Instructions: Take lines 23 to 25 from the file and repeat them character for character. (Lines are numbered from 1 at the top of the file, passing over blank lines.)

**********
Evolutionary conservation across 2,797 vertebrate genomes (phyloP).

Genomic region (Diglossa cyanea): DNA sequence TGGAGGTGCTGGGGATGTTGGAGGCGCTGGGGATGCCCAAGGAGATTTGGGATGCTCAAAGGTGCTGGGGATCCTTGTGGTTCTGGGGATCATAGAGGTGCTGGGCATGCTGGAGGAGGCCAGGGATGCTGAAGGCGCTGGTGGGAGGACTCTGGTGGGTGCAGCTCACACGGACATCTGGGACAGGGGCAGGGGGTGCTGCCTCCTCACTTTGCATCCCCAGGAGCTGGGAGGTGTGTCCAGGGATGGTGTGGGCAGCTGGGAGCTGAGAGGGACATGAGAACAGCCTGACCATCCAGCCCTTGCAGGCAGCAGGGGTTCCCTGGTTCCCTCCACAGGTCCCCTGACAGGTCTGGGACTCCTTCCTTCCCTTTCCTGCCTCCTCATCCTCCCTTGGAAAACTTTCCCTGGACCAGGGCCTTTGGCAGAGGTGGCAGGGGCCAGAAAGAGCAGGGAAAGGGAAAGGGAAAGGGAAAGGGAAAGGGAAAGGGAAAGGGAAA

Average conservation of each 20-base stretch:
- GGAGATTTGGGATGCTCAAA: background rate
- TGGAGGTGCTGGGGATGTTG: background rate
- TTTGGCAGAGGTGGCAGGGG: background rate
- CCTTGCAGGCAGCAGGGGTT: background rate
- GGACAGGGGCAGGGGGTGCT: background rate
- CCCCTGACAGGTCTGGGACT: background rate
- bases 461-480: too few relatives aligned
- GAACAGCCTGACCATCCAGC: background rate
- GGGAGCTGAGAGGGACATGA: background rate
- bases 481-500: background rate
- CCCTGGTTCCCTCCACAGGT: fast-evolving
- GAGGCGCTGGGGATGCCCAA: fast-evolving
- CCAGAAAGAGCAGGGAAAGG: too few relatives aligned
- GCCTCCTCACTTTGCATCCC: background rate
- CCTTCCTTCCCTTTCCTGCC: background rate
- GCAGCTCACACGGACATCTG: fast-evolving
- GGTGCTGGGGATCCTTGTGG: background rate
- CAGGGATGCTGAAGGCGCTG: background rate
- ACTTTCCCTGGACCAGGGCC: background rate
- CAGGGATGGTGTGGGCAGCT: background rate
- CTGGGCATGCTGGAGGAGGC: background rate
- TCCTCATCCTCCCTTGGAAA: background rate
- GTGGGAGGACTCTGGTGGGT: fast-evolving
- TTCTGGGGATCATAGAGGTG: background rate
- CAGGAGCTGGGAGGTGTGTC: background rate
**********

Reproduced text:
- CAGGGATGGTGTGGGCAGCT: background rate
- CTGGGCATGCTGGAGGAGGC: background rate
- TCCTCATCCTCCCTTGGAAA: background rate